Equity investors hoping for a better year in 2023 will be disappointed, according to Goldman Sachs Group strategists, who said the bear market phase is not over yet.
“The conditions that are typically consistent with an equity trough have not yet been reached,” strategists including Peter Oppenheimer and Sharon Bell wrote in a note on Monday. They said that a peak in interest rates and lower valuations reflecting recession are necessary before any sustained stock-market recovery can happen.
The strategists estimate the S&P 500 will end 2023 at 4 000 index points — just 0.9% higher than Friday’s close — while Europe’s benchmark Stoxx Europe 600 will finish next year about 4% higher at 450 index points.
The comments come after a recent rally — driven by softer US inflation data and news of easing Covid restrictions in China — that saw several global indexes enter technical bull market levels. The sharp rebound since mid-October followed a tumultuous year for global markets as central banks embarked on aggressive rate hikes to tame soaring inflation, stoking concerns of recession.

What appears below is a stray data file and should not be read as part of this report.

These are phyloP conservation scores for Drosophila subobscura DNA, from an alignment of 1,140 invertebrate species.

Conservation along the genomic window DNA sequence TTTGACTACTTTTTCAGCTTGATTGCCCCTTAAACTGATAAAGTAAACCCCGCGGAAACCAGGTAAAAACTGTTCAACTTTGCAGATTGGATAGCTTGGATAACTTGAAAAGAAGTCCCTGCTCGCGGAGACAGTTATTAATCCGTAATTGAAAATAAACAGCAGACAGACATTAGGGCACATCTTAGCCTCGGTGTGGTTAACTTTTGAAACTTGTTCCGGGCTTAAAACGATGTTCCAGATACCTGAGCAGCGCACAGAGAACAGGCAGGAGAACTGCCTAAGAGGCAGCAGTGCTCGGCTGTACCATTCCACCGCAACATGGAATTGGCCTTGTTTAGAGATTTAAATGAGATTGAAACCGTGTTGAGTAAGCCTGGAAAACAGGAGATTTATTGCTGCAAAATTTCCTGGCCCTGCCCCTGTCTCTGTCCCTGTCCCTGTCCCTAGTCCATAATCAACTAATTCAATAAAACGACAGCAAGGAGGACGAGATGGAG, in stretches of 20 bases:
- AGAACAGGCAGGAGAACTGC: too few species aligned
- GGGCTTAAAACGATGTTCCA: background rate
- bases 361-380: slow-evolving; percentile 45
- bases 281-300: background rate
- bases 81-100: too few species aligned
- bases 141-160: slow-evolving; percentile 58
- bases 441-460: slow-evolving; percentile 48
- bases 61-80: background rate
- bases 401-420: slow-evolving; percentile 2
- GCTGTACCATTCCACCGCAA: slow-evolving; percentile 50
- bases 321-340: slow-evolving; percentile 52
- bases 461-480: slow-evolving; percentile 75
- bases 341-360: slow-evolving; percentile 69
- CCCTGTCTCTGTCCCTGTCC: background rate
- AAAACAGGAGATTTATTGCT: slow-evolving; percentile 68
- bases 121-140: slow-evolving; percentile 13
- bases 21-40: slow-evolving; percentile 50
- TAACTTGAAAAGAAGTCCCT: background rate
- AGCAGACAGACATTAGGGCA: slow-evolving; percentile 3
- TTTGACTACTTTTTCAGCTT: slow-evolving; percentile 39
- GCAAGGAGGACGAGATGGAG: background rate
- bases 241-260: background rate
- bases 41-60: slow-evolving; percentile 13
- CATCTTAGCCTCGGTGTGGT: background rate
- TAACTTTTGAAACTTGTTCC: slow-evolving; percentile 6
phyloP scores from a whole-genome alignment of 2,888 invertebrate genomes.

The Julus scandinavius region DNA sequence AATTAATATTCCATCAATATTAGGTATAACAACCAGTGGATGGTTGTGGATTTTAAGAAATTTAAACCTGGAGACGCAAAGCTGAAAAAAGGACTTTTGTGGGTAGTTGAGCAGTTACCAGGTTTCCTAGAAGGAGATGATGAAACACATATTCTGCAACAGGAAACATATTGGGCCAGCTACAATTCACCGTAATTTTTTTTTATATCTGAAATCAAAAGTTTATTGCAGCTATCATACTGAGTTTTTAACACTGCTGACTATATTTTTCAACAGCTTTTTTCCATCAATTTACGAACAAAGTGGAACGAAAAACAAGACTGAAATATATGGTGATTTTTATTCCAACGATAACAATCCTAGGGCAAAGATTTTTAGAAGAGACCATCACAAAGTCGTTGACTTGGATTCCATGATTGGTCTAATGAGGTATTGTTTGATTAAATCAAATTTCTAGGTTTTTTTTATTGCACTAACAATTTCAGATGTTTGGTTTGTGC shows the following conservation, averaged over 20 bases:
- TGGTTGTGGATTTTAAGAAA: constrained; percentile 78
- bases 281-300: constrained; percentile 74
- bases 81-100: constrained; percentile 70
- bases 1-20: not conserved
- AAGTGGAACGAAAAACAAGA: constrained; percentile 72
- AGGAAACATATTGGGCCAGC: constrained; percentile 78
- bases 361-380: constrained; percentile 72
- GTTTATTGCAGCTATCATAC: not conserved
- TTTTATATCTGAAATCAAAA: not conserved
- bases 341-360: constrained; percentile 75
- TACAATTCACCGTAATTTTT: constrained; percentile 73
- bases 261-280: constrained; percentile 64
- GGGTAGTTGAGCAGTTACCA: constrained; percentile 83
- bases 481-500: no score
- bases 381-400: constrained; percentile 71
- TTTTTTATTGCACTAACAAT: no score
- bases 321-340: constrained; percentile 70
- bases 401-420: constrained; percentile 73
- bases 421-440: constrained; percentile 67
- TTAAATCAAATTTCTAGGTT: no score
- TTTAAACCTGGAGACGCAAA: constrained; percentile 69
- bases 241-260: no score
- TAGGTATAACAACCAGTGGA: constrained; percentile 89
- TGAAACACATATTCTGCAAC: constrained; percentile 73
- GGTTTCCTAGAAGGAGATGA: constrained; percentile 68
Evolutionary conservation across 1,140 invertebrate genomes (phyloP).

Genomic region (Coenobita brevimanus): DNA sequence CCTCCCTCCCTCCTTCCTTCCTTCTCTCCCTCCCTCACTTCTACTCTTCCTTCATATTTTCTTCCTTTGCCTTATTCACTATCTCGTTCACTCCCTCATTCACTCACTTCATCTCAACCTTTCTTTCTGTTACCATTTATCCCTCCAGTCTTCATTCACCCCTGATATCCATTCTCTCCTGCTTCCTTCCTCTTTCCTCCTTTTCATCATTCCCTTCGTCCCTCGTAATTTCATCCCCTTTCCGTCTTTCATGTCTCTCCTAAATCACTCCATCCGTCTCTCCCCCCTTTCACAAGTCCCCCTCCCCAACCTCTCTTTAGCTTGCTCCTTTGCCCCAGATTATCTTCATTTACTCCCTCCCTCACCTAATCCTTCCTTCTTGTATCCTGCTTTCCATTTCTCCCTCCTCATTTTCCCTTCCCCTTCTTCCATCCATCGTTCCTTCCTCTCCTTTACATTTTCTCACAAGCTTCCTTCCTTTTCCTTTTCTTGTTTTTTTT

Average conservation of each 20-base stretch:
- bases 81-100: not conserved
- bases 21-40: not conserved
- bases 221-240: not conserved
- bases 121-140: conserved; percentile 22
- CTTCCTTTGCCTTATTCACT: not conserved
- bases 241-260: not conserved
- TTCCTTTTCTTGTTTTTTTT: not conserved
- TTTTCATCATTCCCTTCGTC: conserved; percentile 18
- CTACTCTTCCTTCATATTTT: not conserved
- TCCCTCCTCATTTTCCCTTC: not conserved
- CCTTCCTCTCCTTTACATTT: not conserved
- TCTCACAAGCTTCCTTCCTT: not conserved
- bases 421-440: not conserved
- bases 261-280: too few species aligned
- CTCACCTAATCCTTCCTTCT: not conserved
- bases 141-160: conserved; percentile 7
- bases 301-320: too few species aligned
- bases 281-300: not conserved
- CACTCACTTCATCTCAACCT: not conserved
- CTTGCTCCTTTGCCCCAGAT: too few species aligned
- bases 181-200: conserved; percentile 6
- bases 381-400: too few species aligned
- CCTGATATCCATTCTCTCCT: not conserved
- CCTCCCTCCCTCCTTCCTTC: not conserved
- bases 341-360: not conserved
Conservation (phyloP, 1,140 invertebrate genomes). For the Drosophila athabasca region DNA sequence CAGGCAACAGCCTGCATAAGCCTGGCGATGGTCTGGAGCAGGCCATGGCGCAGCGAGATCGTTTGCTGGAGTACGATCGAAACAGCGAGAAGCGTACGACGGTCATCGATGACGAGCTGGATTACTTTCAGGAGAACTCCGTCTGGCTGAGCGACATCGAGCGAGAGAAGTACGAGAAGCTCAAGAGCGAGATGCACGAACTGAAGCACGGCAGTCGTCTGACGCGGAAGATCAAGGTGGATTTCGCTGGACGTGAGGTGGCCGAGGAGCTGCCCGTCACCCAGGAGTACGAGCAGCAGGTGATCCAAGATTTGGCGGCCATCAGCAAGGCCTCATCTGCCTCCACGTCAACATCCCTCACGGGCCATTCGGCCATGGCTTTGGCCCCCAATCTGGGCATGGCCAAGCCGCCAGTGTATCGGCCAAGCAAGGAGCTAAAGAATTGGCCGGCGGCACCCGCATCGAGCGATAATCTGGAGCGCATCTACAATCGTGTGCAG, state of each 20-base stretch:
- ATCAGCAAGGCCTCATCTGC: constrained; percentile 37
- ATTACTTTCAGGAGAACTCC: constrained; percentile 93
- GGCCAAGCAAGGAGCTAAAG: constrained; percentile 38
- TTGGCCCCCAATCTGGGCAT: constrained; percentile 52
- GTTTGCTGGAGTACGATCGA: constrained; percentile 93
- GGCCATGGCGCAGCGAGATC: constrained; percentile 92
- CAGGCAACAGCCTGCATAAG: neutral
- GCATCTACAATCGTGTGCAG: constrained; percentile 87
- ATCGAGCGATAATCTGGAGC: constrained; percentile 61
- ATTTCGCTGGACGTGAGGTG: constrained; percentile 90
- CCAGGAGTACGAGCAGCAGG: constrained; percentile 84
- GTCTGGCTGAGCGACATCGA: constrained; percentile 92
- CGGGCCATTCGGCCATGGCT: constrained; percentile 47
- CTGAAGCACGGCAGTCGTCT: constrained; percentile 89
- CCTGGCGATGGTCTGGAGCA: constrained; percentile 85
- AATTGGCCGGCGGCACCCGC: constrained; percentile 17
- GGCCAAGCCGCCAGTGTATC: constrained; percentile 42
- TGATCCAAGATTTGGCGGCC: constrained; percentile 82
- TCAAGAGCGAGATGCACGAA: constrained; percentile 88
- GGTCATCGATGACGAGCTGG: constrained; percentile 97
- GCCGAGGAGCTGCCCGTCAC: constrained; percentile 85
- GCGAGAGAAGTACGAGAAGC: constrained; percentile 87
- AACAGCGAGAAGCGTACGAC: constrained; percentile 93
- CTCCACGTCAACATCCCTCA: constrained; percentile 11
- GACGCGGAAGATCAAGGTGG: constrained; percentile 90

Goldman’s strategists said the gains aren’t sustainable, because stocks don’t typically recover from troughs until the rate of deterioration in economic and earnings growth slows down. “The near-term path for equity markets is likely to be volatile and down,” they said.
The view echoes that of Morgan Stanley’s Michael Wilson, who reiterated today that US stocks will end 2023 almost unchanged from their current level, and will have a bumpy ride to get there, including a big decline in the first quarter next year.
Goldman’s strategists expect Asian stocks to outperform next year, with the MSCI Asia-Pacific ex-Japan ending the year 11% higher at 550 points. Their peers at Citigroup Inc. turned more bullish on Chinese stocks today, saying Beijing’s pivots on Covid Zero and property should lift earnings.
With the bear market still in full swing for now, Oppenheimer and his team recommended focusing on quality companies with strong balance sheets and stable margins, as well as those with deep value and energy and resources stocks, where valuation risks are limited.
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